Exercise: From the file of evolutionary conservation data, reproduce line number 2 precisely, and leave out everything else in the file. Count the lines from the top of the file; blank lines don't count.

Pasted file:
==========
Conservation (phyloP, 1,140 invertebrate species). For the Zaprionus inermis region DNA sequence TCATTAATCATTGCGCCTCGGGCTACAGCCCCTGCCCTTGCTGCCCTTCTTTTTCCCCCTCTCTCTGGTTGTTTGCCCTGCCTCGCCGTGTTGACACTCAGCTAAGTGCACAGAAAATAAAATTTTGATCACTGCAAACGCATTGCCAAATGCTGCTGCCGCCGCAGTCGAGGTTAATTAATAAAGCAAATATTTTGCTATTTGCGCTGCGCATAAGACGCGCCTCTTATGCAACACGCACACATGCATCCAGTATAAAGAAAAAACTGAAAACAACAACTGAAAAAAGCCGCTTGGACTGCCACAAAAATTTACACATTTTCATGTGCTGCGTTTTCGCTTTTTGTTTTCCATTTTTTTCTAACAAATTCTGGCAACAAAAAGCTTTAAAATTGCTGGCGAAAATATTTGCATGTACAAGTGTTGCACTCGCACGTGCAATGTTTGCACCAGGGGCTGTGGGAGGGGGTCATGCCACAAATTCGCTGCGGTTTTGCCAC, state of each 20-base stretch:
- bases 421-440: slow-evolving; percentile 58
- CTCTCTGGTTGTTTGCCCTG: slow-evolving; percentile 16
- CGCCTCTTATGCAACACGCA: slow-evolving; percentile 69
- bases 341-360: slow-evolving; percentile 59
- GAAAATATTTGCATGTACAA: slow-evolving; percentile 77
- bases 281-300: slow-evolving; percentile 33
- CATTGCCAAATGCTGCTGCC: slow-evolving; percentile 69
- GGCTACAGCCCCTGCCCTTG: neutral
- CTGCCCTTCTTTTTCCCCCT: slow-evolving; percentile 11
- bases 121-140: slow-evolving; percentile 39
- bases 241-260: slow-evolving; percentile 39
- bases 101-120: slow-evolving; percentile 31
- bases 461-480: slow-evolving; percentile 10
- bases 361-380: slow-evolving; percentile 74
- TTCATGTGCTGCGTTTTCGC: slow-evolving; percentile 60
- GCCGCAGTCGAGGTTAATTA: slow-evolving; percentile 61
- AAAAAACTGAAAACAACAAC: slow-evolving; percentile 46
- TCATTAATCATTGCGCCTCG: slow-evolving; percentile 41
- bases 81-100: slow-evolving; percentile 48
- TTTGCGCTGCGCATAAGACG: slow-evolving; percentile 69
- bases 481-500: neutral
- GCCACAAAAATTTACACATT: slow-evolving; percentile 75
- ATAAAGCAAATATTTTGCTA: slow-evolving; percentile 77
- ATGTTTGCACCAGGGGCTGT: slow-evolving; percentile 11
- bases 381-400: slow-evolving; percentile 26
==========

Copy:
- bases 421-440: slow-evolving; percentile 58